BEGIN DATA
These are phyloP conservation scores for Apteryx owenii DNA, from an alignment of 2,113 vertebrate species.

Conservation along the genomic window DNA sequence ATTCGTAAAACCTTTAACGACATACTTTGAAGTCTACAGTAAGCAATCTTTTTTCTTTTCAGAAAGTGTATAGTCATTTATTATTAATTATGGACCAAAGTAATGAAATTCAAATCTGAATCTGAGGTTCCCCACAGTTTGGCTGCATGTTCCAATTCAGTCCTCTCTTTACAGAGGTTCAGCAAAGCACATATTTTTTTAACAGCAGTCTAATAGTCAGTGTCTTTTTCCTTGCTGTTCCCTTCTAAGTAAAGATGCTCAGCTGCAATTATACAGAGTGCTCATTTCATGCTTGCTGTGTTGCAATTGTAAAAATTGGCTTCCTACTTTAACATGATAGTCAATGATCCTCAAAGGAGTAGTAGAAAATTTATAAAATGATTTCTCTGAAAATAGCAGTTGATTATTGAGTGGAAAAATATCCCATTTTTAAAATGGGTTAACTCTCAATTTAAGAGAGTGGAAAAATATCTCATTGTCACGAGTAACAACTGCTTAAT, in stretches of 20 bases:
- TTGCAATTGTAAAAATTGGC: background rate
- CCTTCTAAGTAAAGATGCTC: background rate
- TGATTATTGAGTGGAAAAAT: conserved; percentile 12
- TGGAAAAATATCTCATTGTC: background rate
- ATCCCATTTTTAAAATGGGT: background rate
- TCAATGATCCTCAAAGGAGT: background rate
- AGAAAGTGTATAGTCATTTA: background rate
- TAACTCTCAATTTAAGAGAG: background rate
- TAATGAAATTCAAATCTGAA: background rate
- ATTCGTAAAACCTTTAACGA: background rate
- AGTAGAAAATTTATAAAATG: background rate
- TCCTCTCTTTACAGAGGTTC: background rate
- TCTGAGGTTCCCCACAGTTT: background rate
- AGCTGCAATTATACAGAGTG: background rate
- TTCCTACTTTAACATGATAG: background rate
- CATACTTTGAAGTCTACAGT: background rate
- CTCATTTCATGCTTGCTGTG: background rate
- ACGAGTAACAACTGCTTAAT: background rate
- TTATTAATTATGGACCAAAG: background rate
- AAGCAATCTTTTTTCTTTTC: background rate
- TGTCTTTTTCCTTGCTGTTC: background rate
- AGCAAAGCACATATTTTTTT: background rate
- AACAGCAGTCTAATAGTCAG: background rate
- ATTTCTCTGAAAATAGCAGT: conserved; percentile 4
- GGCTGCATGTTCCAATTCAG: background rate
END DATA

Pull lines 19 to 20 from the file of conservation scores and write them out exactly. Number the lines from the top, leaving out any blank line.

- CTCATTTCATGCTTGCTGTG: background rate
- ACGAGTAACAACTGCTTAAT: background rate